Chicago mom Greta Huizenga doesn’t think climate change should be a partisan issue. She’s not alone in that regard. An alternative healing practitioner, Huizenga says she typically votes for Republican candidates, most recently for Donald Trump.
But Huizenga is frustrated by what she feels has been a dearth of viable solutions offered by either political party. “I don’t think the environment should be a political issue, but I think it gets muddled,” she says. She complains of too much propaganda, and not enough neutral leadership on the issue.
Not that there haven’t been valiant efforts to advance climate solutions, she acknowledges. But she says the Obama administration often turned to a regulatory approach – not a popular move for conservatives like Huizenga, who want less and not more government.
A group of the Republican “elder statesmen,” also feeling the itch for a more conservative climate plan, has moved to act on their concerns. The new effort by the Climate Leadership Council, a research and advocacy organization that favors taxing carbon, involves a carbon dividends proposal that aims to deliver both less regulation and less carbon pollution.
Conservative principles to reduce carbon emissions
The Council’s proposal is modeled around simultaneous economic, environmental, and political goals of reducing carbon emissions while also strengthening the economy, reducing regulation, and helping working-class Americans.
The plan – similar to an approach supported by the Citizens Climate Lobby, which is listed as a strategic partner – is anchored by four central pillars:
1. A slow-growth carbon tax. The plan calls for a federal tax on carbon emissions that would gradually increase, serving as a natural market-based motivator for businesses and consumers to reduce carbon impact. For example, oil refineries and other fossil fuel companies would pay a tax of $40 per ton of CO2 emissions, costs they could pass on to customers in the form of higher gas or electricity bills.
2. Individuals reap the benefits. According to the CLC plan, proceeds from those taxes would be returned to American taxpayers in the form of quarterly, tax-free dividend checks. For a family of four, the group says that $40/ton would translate to roughly $2,000 a year in the first year – which would offset higher energy bills, and, for most lower- and middle-class people, actually mean getting back more than they owe.
3. Export-friendly, import-neutral. The proposal also calls for adjustments at the border. So a U.S. company exporting to a country that doesn’t have its own comparable carbon pricing plan would get a rebate on the carbon taxes it’s paid. On the flip side, that same foreign country would have to pay a fee for carbon content on the goods imported.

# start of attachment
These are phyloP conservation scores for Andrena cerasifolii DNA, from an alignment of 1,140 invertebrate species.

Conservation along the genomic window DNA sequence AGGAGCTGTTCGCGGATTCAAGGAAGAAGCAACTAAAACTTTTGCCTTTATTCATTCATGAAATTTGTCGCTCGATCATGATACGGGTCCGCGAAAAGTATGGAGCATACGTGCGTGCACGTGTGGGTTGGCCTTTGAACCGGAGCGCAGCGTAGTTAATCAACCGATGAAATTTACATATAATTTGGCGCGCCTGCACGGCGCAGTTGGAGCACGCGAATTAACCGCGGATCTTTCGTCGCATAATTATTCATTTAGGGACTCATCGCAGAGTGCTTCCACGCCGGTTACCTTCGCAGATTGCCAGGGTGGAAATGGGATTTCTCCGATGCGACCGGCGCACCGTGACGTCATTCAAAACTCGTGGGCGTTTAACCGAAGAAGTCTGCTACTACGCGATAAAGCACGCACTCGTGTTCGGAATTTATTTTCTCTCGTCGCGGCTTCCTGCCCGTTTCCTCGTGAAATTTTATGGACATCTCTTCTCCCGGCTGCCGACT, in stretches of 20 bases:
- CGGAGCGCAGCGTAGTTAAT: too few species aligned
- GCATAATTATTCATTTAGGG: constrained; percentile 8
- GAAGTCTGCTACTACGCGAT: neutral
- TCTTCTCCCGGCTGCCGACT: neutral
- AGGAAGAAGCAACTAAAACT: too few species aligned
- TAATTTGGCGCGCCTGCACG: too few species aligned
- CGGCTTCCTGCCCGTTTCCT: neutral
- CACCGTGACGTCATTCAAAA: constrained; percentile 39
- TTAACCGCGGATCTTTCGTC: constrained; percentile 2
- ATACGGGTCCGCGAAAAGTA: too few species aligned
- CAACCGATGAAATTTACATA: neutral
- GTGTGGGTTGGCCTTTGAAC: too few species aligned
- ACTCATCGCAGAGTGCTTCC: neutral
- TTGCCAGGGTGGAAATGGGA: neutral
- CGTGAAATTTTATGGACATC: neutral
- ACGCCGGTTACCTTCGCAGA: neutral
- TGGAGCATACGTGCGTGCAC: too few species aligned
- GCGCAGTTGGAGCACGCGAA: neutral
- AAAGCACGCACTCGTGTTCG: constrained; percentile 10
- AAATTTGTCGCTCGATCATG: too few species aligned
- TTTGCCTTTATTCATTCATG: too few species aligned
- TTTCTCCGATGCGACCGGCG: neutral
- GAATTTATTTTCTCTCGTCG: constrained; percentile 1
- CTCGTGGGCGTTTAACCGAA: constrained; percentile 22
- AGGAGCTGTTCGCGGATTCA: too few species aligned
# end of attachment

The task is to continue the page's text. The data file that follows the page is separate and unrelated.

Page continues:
4. Regulatory rollback – with replacement policy. The EPA Clean Power Plan is among several Obama-era regulations that President Trump and his fellow Republicans in the House and Senate have been keen to ax. In their proposal, the CLC plan authors call for phasing out the EPA regulatory authority over carbon emissions – instead, saying that dividend-based carbon tax would make such regulations no longer necessary.Can the GOP elders' market-based tax-and-dividend plan achieve a suitable balance? Click To Tweet
The CLC proposal appears to many to have substantial appeal. The group authors – including high-ranking GOP officials under earlier Republican administrations – claim it offers significant environmental and economic benefits: They say the nation could nearly double the emissions reductions of all regulations applied during President Obama’s tenure – and meet the December 2015 Paris climate agreement commitments. They also expect their plan would foster a more certain policy future than would be possible with regulations, which inevitably would face lengthy court challenges and be vulnerable to changing political winds.
The initiative carries the imprimatur of long-time Republican “establishment” heavyweights such as former Treasury Secretary James Baker III during Ronald Reagan and Secretary of State under George H. W. Bush; Henry Paulson, Treasury Secretary under George W. Bush; and George Shultz, Treasury Secretary under Richard Nixon and Secretary of State under Reagan. (Keen political observers will doubtless note that it is precisely those kind of senior and “establishment” Republican leaders that candidate Donald Trump campaigned against and largely defeated.)
Smaller government, lower emissions, and a populist appeal? There’s little wonder the plan has garnered some very favorable attention, notwithstanding the steep climb any such climate change/global warming carbon tax initiative no doubt would face under the current administration and Republican-controlled House and Senate leadership.